I think these questions are designed for you all to get to know me a little better, but some of you have followed my blog for years and might feel like you know enough already (or more than you want to know!)
Question #1:Do you have a book out or in the pipeline?
Yes, in the pipeline! I have an idea for a children’s’ book or a young adult book (or both), but not ready to share yet.
Question #2: How long have you been blogging and what is your favorite subject to write about?
I’ve been blogging for nearly 7 years – my blog began in October 2013 as a vehicle originally for my now closed tierneycreates Etsy shop. I do not have a favorite subject to blog about, I just enjoy sharing stories from a “Crafter’s Life”.
Question #3: If you could move to a different town, state or country… where would you be?
New Zealand – not sure what town – I’d just have to first visit all my blogging buddies that live there and see which town was the friendliest for me to build my small off grid cottage! (But I would need some serious solar power for running my sewing machine all the time).
Question #4:What is your favorite quality about yourself?
I grow wiser as I grow older and have learned to put things in “perspective”.
Question #5: Are you an Introvert or an Extrovert or even both?
I am both. I spent many years presenting as an Extrovert, but now I am enjoying embracing my Introverted side while functioned as needed as an Extrovert (smile).
Question #6: What is THE JOB of your dreams?
If someone could pay me a nice salary to blog full time and make things in my craft room, that would be it. Or perhaps I get my book (or books) published someday and use the royalties to just craft and blog all day!
Question #7:Other than blogging/writing what is the one favorite thing you LOVE to do?
Go on walks alone listening to audiobooks/podcasts, or with my dog, or with my partner (but I talk to him instead of listening to books!). If my legs and feet could handle it I would walk for miles and miles each day!
Question #8:Where is one of the first places you plan on going after quarantine is over?
Can anyone guess? Yup, it the PUBLIC LIBRARY! I cannot wait until I can run free (no worry I will be clothed) through the stacks and stacks books in the library. All those lonely books, waiting for me to check them out…
Question #9:Speaking of COVID-19, is there anything that you learned about yourself or will be changing about yourself when ‘life moves on?’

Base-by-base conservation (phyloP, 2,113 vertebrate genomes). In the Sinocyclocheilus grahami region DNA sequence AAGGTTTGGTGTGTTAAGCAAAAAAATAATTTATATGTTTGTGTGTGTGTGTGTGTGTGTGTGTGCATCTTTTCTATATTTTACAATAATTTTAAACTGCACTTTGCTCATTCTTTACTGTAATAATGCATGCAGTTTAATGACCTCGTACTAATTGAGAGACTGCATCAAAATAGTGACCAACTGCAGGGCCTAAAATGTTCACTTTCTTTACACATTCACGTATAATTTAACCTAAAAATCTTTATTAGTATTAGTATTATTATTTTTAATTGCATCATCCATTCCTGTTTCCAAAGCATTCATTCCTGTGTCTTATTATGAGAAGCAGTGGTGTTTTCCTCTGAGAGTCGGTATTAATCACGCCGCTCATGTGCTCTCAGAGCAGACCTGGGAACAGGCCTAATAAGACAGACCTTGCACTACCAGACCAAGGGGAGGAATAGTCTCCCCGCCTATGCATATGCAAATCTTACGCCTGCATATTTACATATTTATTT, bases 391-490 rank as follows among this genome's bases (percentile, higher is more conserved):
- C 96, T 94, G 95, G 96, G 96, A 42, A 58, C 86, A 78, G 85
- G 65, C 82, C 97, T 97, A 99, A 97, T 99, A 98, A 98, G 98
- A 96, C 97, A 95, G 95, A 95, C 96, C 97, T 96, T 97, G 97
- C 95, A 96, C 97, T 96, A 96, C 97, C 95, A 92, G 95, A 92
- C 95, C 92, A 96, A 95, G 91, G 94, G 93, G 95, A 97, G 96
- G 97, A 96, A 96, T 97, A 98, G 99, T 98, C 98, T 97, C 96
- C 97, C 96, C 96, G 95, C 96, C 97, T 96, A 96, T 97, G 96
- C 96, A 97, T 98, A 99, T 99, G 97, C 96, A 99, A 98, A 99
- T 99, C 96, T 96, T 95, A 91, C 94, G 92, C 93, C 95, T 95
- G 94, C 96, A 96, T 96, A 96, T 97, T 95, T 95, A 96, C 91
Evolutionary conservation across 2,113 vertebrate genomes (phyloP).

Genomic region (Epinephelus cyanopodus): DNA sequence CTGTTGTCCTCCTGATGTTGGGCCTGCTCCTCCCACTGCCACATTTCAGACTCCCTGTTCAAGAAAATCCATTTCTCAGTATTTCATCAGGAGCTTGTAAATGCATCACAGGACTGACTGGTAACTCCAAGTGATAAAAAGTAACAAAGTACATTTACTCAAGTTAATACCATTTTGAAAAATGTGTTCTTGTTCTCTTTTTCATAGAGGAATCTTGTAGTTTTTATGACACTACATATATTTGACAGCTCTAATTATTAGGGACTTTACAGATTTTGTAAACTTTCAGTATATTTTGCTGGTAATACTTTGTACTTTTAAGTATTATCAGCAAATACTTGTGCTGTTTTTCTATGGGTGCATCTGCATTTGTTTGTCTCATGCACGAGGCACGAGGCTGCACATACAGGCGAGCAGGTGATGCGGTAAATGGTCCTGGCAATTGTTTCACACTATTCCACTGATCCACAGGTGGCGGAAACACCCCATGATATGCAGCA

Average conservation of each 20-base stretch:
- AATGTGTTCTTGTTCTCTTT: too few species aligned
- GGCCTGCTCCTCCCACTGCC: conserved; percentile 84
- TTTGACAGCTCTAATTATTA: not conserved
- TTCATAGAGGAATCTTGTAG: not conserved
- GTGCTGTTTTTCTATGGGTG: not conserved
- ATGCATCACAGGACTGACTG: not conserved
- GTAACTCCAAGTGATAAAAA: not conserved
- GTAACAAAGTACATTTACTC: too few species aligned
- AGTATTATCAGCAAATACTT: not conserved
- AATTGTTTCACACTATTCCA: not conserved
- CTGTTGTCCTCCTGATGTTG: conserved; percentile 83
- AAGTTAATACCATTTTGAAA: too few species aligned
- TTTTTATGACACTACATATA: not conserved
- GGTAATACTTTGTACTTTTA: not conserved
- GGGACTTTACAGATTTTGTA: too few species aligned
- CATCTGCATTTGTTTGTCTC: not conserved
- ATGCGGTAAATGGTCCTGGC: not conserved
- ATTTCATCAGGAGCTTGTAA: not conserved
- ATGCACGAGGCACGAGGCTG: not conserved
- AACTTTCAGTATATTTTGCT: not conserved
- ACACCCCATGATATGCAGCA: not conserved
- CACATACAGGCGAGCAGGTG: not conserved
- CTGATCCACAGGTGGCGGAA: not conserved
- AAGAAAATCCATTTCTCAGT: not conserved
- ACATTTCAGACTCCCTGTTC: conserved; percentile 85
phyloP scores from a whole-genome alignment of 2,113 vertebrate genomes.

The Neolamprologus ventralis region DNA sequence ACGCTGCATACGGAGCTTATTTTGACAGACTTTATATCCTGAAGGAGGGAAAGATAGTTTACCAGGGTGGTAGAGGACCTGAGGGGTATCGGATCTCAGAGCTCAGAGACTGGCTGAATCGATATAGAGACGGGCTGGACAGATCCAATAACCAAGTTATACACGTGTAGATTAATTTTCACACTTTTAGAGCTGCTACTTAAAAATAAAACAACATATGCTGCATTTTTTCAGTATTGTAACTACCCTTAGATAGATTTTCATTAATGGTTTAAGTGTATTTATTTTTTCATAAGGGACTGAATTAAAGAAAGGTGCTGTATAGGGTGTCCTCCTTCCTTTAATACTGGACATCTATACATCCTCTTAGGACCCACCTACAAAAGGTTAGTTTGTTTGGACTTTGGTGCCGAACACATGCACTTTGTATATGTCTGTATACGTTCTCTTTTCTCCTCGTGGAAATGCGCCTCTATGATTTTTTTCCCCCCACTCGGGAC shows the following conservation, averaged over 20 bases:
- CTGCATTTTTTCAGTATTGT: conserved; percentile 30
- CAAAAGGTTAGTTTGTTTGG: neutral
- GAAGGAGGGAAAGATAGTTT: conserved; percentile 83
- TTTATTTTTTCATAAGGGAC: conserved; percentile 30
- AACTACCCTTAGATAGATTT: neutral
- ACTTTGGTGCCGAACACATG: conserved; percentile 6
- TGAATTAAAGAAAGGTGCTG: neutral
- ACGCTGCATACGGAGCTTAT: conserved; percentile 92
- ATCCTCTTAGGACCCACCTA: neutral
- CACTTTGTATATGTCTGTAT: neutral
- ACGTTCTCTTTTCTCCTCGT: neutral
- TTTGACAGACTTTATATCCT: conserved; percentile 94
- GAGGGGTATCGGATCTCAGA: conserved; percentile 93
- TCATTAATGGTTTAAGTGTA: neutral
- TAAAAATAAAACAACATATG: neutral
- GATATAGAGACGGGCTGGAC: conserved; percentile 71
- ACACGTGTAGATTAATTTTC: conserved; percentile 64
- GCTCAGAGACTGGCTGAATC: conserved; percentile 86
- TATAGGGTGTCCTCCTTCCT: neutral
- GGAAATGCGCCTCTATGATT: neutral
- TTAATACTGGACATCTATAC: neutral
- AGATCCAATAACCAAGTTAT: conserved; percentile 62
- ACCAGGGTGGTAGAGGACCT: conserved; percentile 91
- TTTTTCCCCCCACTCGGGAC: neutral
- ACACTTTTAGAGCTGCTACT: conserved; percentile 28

Several years ago I discovered “Minimalism” and I was trying to move towards a quality life with less stuff in my life. Then I kind of slip off that path for a while. Now I’ve been using COVID-times to refocus on what really matters in life and to be careful how I spend my money and my time.
Question #10:Is there anything as far as food that you will absolutely NOT eat?
Oh yes – Liver and Onions! I gagged it down as a child, and never again. Also I will never eat Oreo cookies or Mint Chocolate Chip ice cream – yuck! Their flavors nauseate me.
Question #11:Do you own a website for your writing?
No, not yet…
Well I am super sleepy now, as I am sure you are too trying to read all this boring information about me – hopefully you have not done a face-plant into your computer keyboard – ha!
I will continue my rambling…um, I mean completing the requested Liebster Award nomination information in my next post.
I’ve decided not to do a “Part II” to this post and just finish up on this post.
Eleven (11) Facts About Myself
I used to be obsessed with Barbies (Mattel toys Barbie dolls) from my late 20s to late 30s. It was something related to some challenging childhood memories and Barbies provided me with a lot of comfort. When I got into my late 30s to early 40s I was finally able to let my Barbie collection go. I sold some on Etsy, some on eBay and gave away/donated a lot of Barbies.
I love public libraries. Walking into a library immediately calms, relaxes and excites me. This is related to many wonderful childhood memories at the library. I think it was the summer when I was 10 years old that I spent every day at the library. I would ride my bike to the library and browse books for hours – both children and adult books. The librarians knew me well. When I lived in Central Oregon from 2005 – 2019 I got to know the Deschutes Public Library quite well and had some librarian buddies at the downtown branch. I even had several art quilts in library art shows (see post A Novel Panel Idea). When I travel I try to visit a local library whenever possible.
I’ve likely read way too many self-help books but I am still strangely drawn to them. I tried to swear off of them (see post Musings on Self-Improvement) but I might be secretly listening to one right now and just not telling all about it (smile).
Fabric scraps make me happy. Very happy. I love the idea of saving something meant for a landfill and making something (eventually, hopefully, possibly…) out of it. I’ve become more selective over the years what scraps I get from other quilters and I’ve donated many fabric scraps in thrift shops (they sell well at thrift shops) as I shared in the post A “Humane” Way to Eliminate Fabric Scraps.